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The Incredibles (2004)

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Commentaries on this disc:

Commentary 1: Screenwriter/director Brad Bird and producer John Walker Rating:7.4/10 (17 votes) [graph]Login to vote or review
Reviewed by directorscut on June 27th, 2005:Find all reviews by directorscut
Director Bird may be a genius but he appears to be more interested in using the medium of commentaries as a shout out for his crew than to share his gifts with his aspiring audience. I must fail to understand what end credits are for. Still, there is talk about the film's creative process, the principles of the story and the difficulty in bringing the film to the screen. And the conversation is thankfully fairly lively. It would have been great if there if where more of this and less of the shout outs.
Reviewed by ZachsMind on August 31st, 2006:Find all reviews by ZachsMind
This is an enjoyable commentary to listen to once, for one simple reason: Brad Bird's infective enthusiasm. He's like a proud parent handing you a cigar and showing you pictures of his babies. Unfortunately that is also the weakness of this commentary. At one point he realizes himself that the two things he says repeatedly throughout are 1) How thankful and proud he is of everyone who helped breathe life into his story, and 2) how hard it was to breathe life into this film. However, There is more fawning and less detail behind the how. Fortunately, much of this was remedied in the accompany 'behind the scenes' featurettes on the accompanying disc. The thing is, all this fawning should have been directed not to the commentary's audience, but to the people whose names scroll at the end of the film. Perhaps Brad Bird simply didn't understand who the audience for his commentary truly was?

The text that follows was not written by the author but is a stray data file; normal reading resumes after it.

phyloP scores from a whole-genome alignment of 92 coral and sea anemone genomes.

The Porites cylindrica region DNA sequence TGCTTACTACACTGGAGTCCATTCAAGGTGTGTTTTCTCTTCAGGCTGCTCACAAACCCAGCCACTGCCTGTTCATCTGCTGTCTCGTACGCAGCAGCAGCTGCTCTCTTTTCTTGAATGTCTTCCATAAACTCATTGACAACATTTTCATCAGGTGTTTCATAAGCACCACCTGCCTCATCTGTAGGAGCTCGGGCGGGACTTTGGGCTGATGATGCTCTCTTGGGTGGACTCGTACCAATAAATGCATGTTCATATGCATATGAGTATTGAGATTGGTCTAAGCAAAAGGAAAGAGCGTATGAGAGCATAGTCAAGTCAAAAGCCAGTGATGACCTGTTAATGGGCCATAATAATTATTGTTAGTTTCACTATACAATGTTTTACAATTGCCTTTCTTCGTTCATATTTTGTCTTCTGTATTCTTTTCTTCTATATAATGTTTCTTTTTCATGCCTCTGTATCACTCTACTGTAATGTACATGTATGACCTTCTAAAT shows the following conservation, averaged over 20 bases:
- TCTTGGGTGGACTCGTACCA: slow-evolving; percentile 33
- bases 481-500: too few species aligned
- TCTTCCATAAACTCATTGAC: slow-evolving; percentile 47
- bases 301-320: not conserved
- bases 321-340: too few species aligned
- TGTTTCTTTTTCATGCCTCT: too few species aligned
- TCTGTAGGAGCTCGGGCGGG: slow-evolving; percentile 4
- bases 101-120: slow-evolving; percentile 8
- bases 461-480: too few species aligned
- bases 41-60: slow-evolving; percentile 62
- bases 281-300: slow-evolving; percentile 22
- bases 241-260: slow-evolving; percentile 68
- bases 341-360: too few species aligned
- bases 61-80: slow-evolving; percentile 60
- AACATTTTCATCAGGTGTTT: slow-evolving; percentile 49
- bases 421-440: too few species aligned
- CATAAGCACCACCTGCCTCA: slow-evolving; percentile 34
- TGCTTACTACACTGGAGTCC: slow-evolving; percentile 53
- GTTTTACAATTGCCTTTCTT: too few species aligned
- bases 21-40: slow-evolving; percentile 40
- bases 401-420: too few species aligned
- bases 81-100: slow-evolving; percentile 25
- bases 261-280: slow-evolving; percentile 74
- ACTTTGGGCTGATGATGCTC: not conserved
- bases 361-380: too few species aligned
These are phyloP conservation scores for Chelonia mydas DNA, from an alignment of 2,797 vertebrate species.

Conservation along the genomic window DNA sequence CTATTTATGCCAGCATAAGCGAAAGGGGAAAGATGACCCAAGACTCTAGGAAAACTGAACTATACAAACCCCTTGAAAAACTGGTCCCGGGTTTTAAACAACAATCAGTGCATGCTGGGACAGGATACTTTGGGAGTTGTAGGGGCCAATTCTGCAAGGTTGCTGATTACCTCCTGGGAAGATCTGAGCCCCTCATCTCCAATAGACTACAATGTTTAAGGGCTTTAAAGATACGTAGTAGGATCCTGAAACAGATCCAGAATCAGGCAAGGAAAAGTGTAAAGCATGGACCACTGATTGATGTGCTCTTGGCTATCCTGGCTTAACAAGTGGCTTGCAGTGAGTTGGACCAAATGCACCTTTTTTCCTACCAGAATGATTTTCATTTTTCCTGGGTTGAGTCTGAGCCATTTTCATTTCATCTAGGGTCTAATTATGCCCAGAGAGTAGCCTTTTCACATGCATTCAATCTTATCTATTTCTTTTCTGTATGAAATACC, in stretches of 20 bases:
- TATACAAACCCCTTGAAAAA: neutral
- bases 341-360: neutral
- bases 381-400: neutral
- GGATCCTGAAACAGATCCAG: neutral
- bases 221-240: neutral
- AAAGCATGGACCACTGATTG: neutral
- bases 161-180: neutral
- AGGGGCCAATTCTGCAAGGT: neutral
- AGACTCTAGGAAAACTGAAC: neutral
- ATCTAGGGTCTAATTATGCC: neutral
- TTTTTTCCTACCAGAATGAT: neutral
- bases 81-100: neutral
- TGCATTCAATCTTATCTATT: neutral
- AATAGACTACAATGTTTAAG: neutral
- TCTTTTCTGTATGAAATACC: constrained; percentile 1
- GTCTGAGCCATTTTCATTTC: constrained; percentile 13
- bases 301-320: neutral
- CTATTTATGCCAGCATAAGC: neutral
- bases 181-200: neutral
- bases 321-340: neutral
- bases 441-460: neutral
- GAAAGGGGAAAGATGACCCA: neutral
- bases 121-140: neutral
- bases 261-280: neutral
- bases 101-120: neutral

Reviewed by The Cubist on December 3rd, 2007:Find all reviews by The Cubist
Bird points out that the filmís opening flashback sequence was given a slightly golden hue and saturated with color to establish that this was the best time of the charactersí lives. The two men constantly praise their hard-working crew for achieving the look and feel that they strove to achieve. Bird touches upon some of the filmís themes and plot points in this engaging and informative track.
Reviewed by maarow on March 17th, 2008:Find all reviews by maarow
Brad Bird, who's gradually morphing into one of my favorite directors, is very amusing to listen to in the commentary for The Incredibles. As the other reviewers mention, he does spend a bit of time dropping names of all the people who helped with the movie, but he usually catches himself, and there's a lot of good info sprinkled throughout. Bird's enthusiasm and passion really come through, and you get a sense of why everybody was willing to work so hard on his movie.
Reviewed by Buldrebisk on August 21st, 2009:Find all reviews by Buldrebisk
Man this was just a very long acceptance speech at the oscars. They just mention a ton of names who did a fantastic job. Yeah we get it, now talk about the actual movie! And when theyíre not naming names they talk about how impossible it is to name everyone so sorry to them and we should really just talk about the movie. They constantly do that, and after two minutes he mentions the guy who did the hair in that scene. At one point he talks about how pissed off he gets when people think that animation is a genre, and that it is infact an artform. He says that an animation movie can be anything from a western to a comedy, but look, a pixar film is great, but they are very similar. If you like one youíll like another.

You could just replace this commentary with the credits and run one name for 5 seconds each the entire length of the movie. Annoying. 4/10
Reviewed by Uniblab on December 21st, 2009:Find all reviews by Uniblab